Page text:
Bryan Ray "Skeet" Ulrich is an American actor. He is best known for his roles in popular 1990s films, as Billy Loomis in Scream and Chris Hooker in The Craft. Since 2017, he has starred as FP Jones on The CW's Riverdale, his other television roles include Paul Callan in the short-lived ABC drama Miracles, Johnston Jacob "Jake" Green, Jr. in the television series Jericho, L. A. P. D. Detective Rex Winters, a former Marine from the Law & Order franchise. Bryan Ray Trout was born on January 1970, in Lynchburg, Virginia, his mother, Carolyn Elaine Wax, owns the special events marketing agency Sports Management Group, his father is a restaurateur. His first stepfather was a NASCAR driver and team owner. Trout's mother has since remarried to Edward Lewis Wax. However, he still regards D. K. Ulrich as his father. Ulrich's maternal uncle is a retired Monster Energy NASCAR Cup Series driver Ricky Rudd, his maternal grandfather was Alvin Ray Rudd, Sr. the president of Al Rudd Auto Parts. Ulrich claims his father kidnapped him and his brother when he was six years old, they spent the next three years moving from Florida to New York and to Pennsylvania.
They were reunited with their mother in North Carolina. The nickname "Skeet" originated from the nickname "Skeeter" he was given by his Little League coach because of his small stature. Along with his slight frame, he had poor health, including numerous bouts with pneumonia. Ulrich graduated from Northwest Cabarrus High School. After enrolling at the University of North Carolina at Wilmington to study Marine Biology, he switched to New York University, where he was noticed by playwright David Mamet. In his earliest screen appearances, Ulrich was an uncredited extra in films Weekend at Bernie's and Teenage Mutant Ninja Turtles. After joining the Atlantic Theater Company as an apprentice, Ulrich performed with the group, which got him noticed by director Stacy Cochran, she cast him in a CBS Schoolbreak Special. With her help he received his first notable role on screen in 1996 as the loutish boyfriend of Winona Ryder in Boys; that same year he appeared in The Craft opposite Neve Campbell. He was cast that same year to star alongside Neve Campbell, again, in Wes Craven's hit slasher film Scream.
In 1997, he had a small role as an conflicted gay hustler in As Good as It Gets. He appeared in films like The Newton Boys and Chill Factor, he starred as Juvenal, a young man with stigmata and healing powers in the Paul Schrader film Touch, he appeared in Ride with the Devil, an American Civil War drama directed by Ang Lee. In 2000, he played computer hacker Kevin Mitnick in the film Takedown. On television, Ulrich starred in the short-lived ABC series Miracles and appeared in TNT's multiple Emmy-nominated miniseries Into the West. In 2005, Ulrich acted with Keri Russell in the television film The Magic of Ordinary Days. Ulrich starred as Jake Green on the CBS post-apocalyptic drama Jericho, which premiered on September 20, 2006 and ended its run on March 25, 2008. Ulrich is a recurring guest voice actor on the Adult Swim animated stop-motion sketch comedy series Robot Chicken. In sketches based on G. I. Joe, Ulrich voices the character Duke. Ulrich guest starred in three episodes of CSI: NY as a disturbed killer.
The episodes began airing October 7, 2009. He signed on to star in Law & Order: LA as LAPD Detective Rex Winters but was released from his contract, his character was killed in a drive-by shooting of his house in the ninth episode. As of 2017, he stars as Forsythe Pendleton Jones II, the father of Jughead Jones, in Riverdale on The CW, loosely based on the Archie comic book series. Ulrich appeared in the 2017 Lifetime film I Am Elizabeth Smart as Brian David Mitchell, based on the 2002 abduction and captivity of Elizabeth Smart, he played as Brice in the horror movie Escape Room In 1997, Ulrich married English actress Georgina Cates, whom he met at an Academy Awards party. Their wedding was a small ceremony held on their farmland in Madison County, with only the preacher and their canine companions as guests. Together, the couple have twins, son Jakob Dylan and daughter Naiia Rose, born in 2001. Skeet and Georgina divorced in 2005. In February 2013, Ulrich was in court for a contempt hearing in which it was alleged he owed his former wife $284,861.84 in missed child support payments, to which he pled not guilty.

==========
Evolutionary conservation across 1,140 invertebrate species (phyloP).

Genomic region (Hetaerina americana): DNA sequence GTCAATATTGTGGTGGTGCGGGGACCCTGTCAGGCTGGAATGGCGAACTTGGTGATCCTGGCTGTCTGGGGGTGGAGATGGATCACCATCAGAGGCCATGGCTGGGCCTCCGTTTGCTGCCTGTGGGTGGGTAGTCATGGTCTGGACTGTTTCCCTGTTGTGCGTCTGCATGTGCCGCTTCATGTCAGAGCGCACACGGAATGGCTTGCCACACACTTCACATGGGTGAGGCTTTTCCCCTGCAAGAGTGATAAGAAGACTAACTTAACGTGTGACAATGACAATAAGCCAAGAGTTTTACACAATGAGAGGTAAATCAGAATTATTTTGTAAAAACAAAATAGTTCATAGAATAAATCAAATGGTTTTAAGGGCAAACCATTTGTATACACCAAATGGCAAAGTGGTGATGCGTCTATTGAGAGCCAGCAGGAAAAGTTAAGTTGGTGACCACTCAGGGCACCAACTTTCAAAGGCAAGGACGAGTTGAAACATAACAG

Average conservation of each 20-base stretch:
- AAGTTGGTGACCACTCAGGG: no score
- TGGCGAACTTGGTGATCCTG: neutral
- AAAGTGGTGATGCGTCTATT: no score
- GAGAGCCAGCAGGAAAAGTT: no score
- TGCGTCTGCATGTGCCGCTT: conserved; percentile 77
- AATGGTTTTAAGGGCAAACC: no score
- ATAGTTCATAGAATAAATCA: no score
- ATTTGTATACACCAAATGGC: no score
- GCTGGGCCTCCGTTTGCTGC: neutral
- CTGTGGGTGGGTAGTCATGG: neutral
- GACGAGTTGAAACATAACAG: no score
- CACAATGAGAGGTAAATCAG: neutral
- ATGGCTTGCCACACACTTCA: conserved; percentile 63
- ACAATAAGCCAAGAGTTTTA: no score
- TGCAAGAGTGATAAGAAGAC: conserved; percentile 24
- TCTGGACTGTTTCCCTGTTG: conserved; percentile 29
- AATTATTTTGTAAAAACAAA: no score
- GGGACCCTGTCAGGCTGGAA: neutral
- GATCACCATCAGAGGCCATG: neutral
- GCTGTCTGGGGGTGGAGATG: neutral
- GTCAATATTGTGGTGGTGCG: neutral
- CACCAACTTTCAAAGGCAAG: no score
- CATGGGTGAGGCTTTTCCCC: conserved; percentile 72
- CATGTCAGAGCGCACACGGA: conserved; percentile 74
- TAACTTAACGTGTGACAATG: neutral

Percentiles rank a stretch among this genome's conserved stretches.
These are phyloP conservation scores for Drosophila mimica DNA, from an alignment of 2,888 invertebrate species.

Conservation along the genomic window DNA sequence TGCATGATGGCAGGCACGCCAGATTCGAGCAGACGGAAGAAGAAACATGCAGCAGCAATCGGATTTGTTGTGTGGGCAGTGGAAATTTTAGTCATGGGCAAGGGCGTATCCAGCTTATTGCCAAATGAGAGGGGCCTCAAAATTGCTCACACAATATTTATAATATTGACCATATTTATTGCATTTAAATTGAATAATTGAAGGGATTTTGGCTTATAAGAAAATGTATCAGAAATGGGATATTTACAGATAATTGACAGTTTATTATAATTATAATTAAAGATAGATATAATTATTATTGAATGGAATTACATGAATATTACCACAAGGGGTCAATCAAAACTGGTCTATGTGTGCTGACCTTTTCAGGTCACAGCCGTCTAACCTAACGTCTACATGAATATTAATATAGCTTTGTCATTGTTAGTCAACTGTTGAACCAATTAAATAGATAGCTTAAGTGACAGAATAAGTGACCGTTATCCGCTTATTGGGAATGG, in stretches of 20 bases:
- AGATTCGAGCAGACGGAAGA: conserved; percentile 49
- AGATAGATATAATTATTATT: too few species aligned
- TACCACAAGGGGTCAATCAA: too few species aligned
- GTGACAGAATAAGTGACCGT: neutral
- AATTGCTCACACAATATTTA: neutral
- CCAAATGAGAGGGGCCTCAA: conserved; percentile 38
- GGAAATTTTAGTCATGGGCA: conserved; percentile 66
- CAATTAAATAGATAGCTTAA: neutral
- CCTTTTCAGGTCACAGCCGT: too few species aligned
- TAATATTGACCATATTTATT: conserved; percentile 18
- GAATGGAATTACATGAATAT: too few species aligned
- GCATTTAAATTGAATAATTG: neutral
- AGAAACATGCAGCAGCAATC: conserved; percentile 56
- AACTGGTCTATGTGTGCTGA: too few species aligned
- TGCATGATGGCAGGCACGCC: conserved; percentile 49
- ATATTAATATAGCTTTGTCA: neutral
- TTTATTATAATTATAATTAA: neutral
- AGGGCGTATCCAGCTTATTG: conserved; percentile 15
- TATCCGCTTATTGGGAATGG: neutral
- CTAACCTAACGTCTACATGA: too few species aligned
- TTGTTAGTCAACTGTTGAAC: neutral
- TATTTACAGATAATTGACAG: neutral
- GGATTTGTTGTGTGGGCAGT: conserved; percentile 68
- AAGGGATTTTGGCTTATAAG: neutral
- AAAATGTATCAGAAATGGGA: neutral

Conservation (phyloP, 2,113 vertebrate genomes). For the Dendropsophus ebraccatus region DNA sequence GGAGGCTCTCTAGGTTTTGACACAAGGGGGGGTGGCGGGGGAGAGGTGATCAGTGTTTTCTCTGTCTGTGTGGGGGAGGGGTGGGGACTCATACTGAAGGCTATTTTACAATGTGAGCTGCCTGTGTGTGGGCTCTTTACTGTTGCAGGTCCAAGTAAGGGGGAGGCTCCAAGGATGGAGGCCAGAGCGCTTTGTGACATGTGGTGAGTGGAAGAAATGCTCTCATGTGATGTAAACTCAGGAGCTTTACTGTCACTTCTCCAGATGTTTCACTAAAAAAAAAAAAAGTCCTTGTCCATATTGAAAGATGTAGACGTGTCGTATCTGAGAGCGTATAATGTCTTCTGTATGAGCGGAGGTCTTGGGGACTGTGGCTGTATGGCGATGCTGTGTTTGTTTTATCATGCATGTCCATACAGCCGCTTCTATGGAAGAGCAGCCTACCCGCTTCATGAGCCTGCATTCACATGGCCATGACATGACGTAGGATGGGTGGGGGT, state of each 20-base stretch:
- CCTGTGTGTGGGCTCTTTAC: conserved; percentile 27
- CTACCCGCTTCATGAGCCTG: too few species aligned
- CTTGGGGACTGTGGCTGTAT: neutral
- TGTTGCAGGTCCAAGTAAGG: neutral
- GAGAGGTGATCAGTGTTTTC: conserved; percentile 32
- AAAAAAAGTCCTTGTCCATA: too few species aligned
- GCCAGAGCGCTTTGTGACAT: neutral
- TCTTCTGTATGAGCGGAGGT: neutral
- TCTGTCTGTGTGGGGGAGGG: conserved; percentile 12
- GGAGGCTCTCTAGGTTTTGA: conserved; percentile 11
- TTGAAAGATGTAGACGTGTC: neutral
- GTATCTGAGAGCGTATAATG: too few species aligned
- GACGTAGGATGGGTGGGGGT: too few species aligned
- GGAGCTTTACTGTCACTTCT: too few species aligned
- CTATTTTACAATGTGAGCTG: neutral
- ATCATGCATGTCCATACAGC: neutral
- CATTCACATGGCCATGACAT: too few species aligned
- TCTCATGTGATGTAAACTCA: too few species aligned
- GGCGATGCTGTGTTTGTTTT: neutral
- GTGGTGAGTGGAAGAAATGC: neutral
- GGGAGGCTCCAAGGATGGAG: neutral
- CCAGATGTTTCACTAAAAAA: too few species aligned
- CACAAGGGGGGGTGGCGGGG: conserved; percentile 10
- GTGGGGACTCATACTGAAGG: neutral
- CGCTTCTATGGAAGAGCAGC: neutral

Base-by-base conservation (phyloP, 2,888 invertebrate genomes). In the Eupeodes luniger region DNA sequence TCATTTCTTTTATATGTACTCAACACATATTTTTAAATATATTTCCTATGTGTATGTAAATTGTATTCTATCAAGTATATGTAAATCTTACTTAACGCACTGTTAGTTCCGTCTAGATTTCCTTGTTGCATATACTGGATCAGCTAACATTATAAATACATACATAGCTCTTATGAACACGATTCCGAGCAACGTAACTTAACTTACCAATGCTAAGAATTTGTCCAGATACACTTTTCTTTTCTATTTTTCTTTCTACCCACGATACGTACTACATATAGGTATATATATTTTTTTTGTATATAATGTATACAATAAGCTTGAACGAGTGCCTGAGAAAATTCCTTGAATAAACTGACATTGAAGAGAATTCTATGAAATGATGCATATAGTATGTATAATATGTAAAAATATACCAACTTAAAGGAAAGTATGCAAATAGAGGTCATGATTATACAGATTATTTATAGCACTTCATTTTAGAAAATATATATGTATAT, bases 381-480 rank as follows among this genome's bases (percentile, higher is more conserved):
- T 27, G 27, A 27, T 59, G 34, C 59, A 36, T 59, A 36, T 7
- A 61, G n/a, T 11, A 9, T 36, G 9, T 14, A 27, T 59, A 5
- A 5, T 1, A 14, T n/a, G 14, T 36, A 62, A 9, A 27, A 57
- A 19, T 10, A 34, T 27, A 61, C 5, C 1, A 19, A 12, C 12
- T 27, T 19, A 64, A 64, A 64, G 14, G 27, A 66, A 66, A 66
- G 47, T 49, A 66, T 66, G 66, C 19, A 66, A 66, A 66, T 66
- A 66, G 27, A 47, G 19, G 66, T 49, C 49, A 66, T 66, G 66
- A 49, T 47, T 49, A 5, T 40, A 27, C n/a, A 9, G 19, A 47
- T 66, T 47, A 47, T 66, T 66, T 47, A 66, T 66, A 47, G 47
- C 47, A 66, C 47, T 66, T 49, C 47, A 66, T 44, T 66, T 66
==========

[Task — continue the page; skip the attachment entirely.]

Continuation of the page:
He married Amelia Jackson-Gray in 2012, they divorced in 2015. In 2016, Ulrich became engaged to model Rose Costa but the couple split in November 2017. Ulrich avoided walking red carpets in the past as he hates getting his picture taken, he felt ambivalent to the fame claiming it was "...not something I was interested in, I was interested in doing things that challenged me."Throughout his life he was into building things such as a tree house and furniture, which he enjoys as, "...with woodworking, I'm in control. That's something I don't get in acting." Skeet Ulrich on IMDb Skeet Ulrich Bio at CBS - Jericho Skeet Ulrich interview
Skeet shooting is a recreational and competitive activity where participants, using shotguns, attempt to break clay targets mechanically flung into the air from two fixed stations at high speed from a variety of angles. Skeet is one of the three major disciplines of competitive clay pigeon shooting; the others are trap sporting clays. There are several types of skeet, including one with Olympic status and many with only national recognition. For the American version of the game, the clay discs are 4 5⁄16 inches in diameter, 1 1⁄8 inches thick, fly a distance of 62 yards; the international version of skeet uses a target, larger in diameter, thinner in cross section, has a thicker dome center, making it harder to break. International targets are thrown a longer distance from similar heights, resulting in a faster target speed; the firearm of choice for this task is a high-quality, double-barreled over and under shotgun with 26- to 30-inch barrels and open chokes. Shooters will choose an improved cylinder choke or a skeet choke, but this is a matter of preference.